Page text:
Remedy: Threat intelligence monitoring and analytics are more advanced than ever before. These services can identify suspicious behavior that could indicate legitimate services disguising hacking activity.

Encryption is meant to enhance security, but it’s also helping hackers to conceal their communications. We’ve seen a big rise in the percentage of network traffic that is encrypted — a natural consequence of organizations protecting sensitive data by scrambling communications. But this approach to securing data cuts two ways, with threat researchers also noticing a threefold increase in the volume of encrypted network communication employed by malware in 2017. Encryption gives hackers more time and space to operate prior to their eventual detection and remediation.

Remedy: Use machine learning and artificial intelligence to identify unusual patterns in encrypted web and network traffic and send automatic alerts to security staff if issues merit further investigation. Automation really is the future of network security.


Written by Sander Barens from GNC.

Network based attacks are on the rise, and not slowing down. These cyber-attacks aimed at businesses have almost doubled in the past years. How secure is your network infrastructure? Call CITON to defend your business’ network, and design a disaster recovery plan.


29 November

Security in the workplace




Gemalto, a leader in digital security, reports that more than 4.5 billion digital records, each with an estimated average value of $148, were compromised in data breaches during the first half of 2018. The breaches have a staggering financial and operational impact.

The survey of 400 full-time U.S. employees found a general understanding of security risk, but risky online behaviors. The survey concluded:

  • Workers understand cyber basics. 80% would not share passwords via email or text and most had passwords that included letters, numbers and symbols.
  • Kindness takes priority over security. Nearly 50% admitted they would allow a fellow employee to use their work machine. Only 35% of employees with administrative access would refuse to let a colleague use their device.
  • People continue to swallow phishbait. Only 36% of employees polled were able to identify suspicious links as an indicator of a phishing email.

The current baseline understanding of on-line security needs ramping up through training at all levels. A whole-of-organization approach is called for, and tailored interactive training can help build a culture in which each employee recognizes their responsibility to stay safe and secure online.


Article from KnowBe4, written by Stu Sjouwerman.

Securing your business data is only half the battle. Get your employees the knowledge they need to be part of online security within your organization. Call CITON to find out how we can provide the necessary security measures you need.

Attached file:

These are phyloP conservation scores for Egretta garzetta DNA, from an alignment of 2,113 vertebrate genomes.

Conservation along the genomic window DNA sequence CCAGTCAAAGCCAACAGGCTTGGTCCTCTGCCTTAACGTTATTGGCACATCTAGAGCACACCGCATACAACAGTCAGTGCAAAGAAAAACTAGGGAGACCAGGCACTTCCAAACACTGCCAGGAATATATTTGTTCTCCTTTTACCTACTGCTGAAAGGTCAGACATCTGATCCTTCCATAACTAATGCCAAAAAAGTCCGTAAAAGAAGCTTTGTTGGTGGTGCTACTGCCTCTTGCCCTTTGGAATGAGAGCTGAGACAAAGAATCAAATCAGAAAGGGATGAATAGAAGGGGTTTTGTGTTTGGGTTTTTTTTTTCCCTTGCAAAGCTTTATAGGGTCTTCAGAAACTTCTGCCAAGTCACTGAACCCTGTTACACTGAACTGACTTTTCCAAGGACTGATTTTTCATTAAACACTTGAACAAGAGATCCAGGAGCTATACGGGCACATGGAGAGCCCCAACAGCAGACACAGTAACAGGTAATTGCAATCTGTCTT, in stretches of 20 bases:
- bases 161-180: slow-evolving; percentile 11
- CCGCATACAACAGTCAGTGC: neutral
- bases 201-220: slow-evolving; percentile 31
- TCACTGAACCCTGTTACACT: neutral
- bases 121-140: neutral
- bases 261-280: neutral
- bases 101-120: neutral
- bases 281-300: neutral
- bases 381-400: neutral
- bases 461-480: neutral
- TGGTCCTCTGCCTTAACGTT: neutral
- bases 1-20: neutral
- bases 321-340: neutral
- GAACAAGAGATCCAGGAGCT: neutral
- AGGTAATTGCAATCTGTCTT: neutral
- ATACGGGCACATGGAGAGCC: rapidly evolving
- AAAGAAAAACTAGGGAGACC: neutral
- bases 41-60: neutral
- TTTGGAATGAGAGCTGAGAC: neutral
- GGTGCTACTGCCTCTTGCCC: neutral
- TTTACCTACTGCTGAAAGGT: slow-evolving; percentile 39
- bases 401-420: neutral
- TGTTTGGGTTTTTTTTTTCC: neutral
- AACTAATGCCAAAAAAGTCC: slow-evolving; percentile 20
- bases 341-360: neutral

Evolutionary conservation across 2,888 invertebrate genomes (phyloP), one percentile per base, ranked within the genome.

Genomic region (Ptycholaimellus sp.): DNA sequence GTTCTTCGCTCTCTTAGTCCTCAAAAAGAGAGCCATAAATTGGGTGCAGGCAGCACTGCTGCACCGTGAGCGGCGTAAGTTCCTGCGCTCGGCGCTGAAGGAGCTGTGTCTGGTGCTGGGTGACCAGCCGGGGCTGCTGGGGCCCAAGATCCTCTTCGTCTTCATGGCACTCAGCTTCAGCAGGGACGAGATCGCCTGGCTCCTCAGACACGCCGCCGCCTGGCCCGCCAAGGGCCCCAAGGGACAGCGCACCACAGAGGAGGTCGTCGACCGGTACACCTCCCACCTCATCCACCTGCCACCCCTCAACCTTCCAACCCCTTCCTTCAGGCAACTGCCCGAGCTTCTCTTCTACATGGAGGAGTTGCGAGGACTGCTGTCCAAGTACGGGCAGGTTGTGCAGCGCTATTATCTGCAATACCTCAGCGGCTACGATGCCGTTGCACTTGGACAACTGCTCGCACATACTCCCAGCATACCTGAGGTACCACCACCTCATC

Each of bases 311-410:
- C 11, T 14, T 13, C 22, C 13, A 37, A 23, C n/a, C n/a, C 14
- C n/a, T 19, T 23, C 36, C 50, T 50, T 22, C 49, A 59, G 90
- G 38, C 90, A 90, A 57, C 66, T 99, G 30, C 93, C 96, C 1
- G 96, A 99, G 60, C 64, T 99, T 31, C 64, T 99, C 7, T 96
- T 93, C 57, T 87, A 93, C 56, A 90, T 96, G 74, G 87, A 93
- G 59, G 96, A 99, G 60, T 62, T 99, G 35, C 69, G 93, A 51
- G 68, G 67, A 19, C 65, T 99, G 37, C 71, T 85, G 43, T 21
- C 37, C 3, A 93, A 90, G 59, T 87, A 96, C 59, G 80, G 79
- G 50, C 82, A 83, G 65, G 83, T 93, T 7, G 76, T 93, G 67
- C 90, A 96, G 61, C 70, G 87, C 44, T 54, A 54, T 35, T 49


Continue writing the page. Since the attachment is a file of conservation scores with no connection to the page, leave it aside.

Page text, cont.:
26 November

Entrusting your data to HP




Why Buy HPE Server and Storage Hard Drives?

In today’s distributed enterprise with larger, more complex applications than ever before, an increase of mission-critical data moving to the server, and continued server consolidation, storage has become more important than ever. HPE delivers the highest quality products to ensure the integrity and availability of data. A major component of this process is HPE’s commitment to deliver the highest quality hard drives in the industry. So Why Buy HPE Hard Drives?

Qualification Process. HPE drives are NOT the same as their OEM equivalent. HPE has set up an industry recognized qualification process unmatched in the industry with four teams dedicated to testing drives in real-life and extreme environments:

  1. Selection Evaluation Team
  2. Development Validation Team
  3. Supplier Production Qualification Team
  4. Continuous Improvement/Performance

Not only does HPE test for data and signal integrity and physical defects, but we also audit supplier processes and put drives through real-life situations to see how they cope with the differences of various operating systems. The HPE system compatibility aspects of an HDD product are validated through a series of test sequences defined by a set of matrices that describe representative configurations, including both HPE legacy and new storage applications. Typically, more than 2,000 unique HDDs are used to evaluate a product family during the Development Validation phase, and approximately 2 million drive test hours occur during each family qualification. Closed-Loop Quality System. HPE’s closed-loop

Closed-Loop Quality System. HPE’s closed-loop quality system includes multiple quality controls and monitoring systems. These quality controls and monitoring systems ensure the product meets HPE’s quality and reliability requirements. The controls will alert HPE and the HDD Supplier to any “out of control” conditions and quality issues, allowing HPE to contain nonconforming product and implement corrective actions prior to shipment of nonconforming product to customers.

Integration. Many issues customers have with third party hard drives have to do with “simple” integration concerns. All HPE hard drives ship with the correct cables, SCSI ID settings, termination schemes, and documentation for HPE servers. When buying from another supplier, there is no guarantee that these drives have been set properly from their generic default settings to ensure proper operation with HPE servers.